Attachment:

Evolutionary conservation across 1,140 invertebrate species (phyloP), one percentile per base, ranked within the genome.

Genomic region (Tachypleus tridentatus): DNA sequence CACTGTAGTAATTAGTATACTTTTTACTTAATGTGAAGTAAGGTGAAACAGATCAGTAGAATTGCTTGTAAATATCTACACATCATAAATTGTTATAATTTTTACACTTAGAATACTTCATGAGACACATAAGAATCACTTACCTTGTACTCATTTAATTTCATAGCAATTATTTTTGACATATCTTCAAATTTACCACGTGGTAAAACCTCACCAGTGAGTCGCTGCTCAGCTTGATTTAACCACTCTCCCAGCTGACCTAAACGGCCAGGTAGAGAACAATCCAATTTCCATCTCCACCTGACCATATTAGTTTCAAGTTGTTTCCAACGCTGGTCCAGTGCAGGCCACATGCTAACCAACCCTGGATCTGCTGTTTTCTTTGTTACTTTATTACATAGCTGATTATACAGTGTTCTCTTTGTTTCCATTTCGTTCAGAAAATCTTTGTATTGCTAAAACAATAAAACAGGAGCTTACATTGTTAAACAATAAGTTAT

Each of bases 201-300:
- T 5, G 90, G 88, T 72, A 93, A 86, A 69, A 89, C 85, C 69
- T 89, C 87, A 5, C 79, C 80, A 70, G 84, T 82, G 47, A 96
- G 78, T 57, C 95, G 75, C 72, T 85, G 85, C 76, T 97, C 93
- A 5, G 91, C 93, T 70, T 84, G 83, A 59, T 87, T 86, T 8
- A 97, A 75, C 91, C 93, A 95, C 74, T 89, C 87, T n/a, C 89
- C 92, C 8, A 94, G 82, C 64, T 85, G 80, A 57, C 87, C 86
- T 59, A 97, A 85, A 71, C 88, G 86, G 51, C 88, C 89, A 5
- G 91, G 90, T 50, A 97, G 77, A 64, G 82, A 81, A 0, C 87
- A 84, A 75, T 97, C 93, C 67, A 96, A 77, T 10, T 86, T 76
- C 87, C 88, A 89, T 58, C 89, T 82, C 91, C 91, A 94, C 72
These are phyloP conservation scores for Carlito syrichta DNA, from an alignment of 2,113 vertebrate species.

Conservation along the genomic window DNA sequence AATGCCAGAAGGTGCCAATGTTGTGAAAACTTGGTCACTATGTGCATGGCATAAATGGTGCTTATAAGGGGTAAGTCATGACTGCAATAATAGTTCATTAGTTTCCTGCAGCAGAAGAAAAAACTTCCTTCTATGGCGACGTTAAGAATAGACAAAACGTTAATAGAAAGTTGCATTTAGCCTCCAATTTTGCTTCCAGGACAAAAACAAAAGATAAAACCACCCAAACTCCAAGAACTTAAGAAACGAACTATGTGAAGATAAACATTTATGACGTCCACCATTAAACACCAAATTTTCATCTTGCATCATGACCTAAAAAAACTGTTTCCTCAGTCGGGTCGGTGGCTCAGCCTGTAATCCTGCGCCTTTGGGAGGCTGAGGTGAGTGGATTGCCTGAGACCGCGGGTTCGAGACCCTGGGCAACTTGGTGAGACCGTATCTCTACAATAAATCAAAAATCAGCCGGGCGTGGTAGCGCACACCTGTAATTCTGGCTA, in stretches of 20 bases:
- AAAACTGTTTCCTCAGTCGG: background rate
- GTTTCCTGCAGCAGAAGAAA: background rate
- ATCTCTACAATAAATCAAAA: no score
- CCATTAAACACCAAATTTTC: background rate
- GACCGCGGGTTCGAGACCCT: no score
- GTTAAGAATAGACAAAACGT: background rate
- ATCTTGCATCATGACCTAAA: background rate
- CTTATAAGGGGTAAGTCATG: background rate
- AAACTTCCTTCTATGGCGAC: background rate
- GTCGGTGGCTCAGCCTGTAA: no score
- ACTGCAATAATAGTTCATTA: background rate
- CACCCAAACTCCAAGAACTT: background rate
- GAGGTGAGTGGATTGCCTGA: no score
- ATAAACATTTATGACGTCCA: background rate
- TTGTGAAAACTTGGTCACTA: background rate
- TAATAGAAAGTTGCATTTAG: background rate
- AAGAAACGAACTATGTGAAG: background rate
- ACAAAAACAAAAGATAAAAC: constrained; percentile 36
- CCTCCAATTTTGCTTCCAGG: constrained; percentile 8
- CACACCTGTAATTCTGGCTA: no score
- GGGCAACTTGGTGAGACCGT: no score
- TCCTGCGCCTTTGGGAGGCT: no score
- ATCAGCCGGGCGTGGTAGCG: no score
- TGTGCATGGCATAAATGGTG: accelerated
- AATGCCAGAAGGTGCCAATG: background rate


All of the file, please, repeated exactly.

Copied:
Evolutionary conservation across 1,140 invertebrate species (phyloP), one percentile per base, ranked within the genome.

Genomic region (Tachypleus tridentatus): DNA sequence CACTGTAGTAATTAGTATACTTTTTACTTAATGTGAAGTAAGGTGAAACAGATCAGTAGAATTGCTTGTAAATATCTACACATCATAAATTGTTATAATTTTTACACTTAGAATACTTCATGAGACACATAAGAATCACTTACCTTGTACTCATTTAATTTCATAGCAATTATTTTTGACATATCTTCAAATTTACCACGTGGTAAAACCTCACCAGTGAGTCGCTGCTCAGCTTGATTTAACCACTCTCCCAGCTGACCTAAACGGCCAGGTAGAGAACAATCCAATTTCCATCTCCACCTGACCATATTAGTTTCAAGTTGTTTCCAACGCTGGTCCAGTGCAGGCCACATGCTAACCAACCCTGGATCTGCTGTTTTCTTTGTTACTTTATTACATAGCTGATTATACAGTGTTCTCTTTGTTTCCATTTCGTTCAGAAAATCTTTGTATTGCTAAAACAATAAAACAGGAGCTTACATTGTTAAACAATAAGTTAT

Each of bases 201-300:
- T 5, G 90, G 88, T 72, A 93, A 86, A 69, A 89, C 85, C 69
- T 89, C 87, A 5, C 79, C 80, A 70, G 84, T 82, G 47, A 96
- G 78, T 57, C 95, G 75, C 72, T 85, G 85, C 76, T 97, C 93
- A 5, G 91, C 93, T 70, T 84, G 83, A 59, T 87, T 86, T 8
- A 97, A 75, C 91, C 93, A 95, C 74, T 89, C 87, T n/a, C 89
- C 92, C 8, A 94, G 82, C 64, T 85, G 80, A 57, C 87, C 86
- T 59, A 97, A 85, A 71, C 88, G 86, G 51, C 88, C 89, A 5
- G 91, G 90, T 50, A 97, G 77, A 64, G 82, A 81, A 0, C 87
- A 84, A 75, T 97, C 93, C 67, A 96, A 77, T 10, T 86, T 76
- C 87, C 88, A 89, T 58, C 89, T 82, C 91, C 91, A 94, C 72
These are phyloP conservation scores for Carlito syrichta DNA, from an alignment of 2,113 vertebrate species.

Conservation along the genomic window DNA sequence AATGCCAGAAGGTGCCAATGTTGTGAAAACTTGGTCACTATGTGCATGGCATAAATGGTGCTTATAAGGGGTAAGTCATGACTGCAATAATAGTTCATTAGTTTCCTGCAGCAGAAGAAAAAACTTCCTTCTATGGCGACGTTAAGAATAGACAAAACGTTAATAGAAAGTTGCATTTAGCCTCCAATTTTGCTTCCAGGACAAAAACAAAAGATAAAACCACCCAAACTCCAAGAACTTAAGAAACGAACTATGTGAAGATAAACATTTATGACGTCCACCATTAAACACCAAATTTTCATCTTGCATCATGACCTAAAAAAACTGTTTCCTCAGTCGGGTCGGTGGCTCAGCCTGTAATCCTGCGCCTTTGGGAGGCTGAGGTGAGTGGATTGCCTGAGACCGCGGGTTCGAGACCCTGGGCAACTTGGTGAGACCGTATCTCTACAATAAATCAAAAATCAGCCGGGCGTGGTAGCGCACACCTGTAATTCTGGCTA, in stretches of 20 bases:
- AAAACTGTTTCCTCAGTCGG: background rate
- GTTTCCTGCAGCAGAAGAAA: background rate
- ATCTCTACAATAAATCAAAA: no score
- CCATTAAACACCAAATTTTC: background rate
- GACCGCGGGTTCGAGACCCT: no score
- GTTAAGAATAGACAAAACGT: background rate
- ATCTTGCATCATGACCTAAA: background rate
- CTTATAAGGGGTAAGTCATG: background rate
- AAACTTCCTTCTATGGCGAC: background rate
- GTCGGTGGCTCAGCCTGTAA: no score
- ACTGCAATAATAGTTCATTA: background rate
- CACCCAAACTCCAAGAACTT: background rate
- GAGGTGAGTGGATTGCCTGA: no score
- ATAAACATTTATGACGTCCA: background rate
- TTGTGAAAACTTGGTCACTA: background rate
- TAATAGAAAGTTGCATTTAG: background rate
- AAGAAACGAACTATGTGAAG: background rate
- ACAAAAACAAAAGATAAAAC: constrained; percentile 36
- CCTCCAATTTTGCTTCCAGG: constrained; percentile 8
- CACACCTGTAATTCTGGCTA: no score
- GGGCAACTTGGTGAGACCGT: no score
- TCCTGCGCCTTTGGGAGGCT: no score
- ATCAGCCGGGCGTGGTAGCG: no score
- TGTGCATGGCATAAATGGTG: accelerated
- AATGCCAGAAGGTGCCAATG: background rate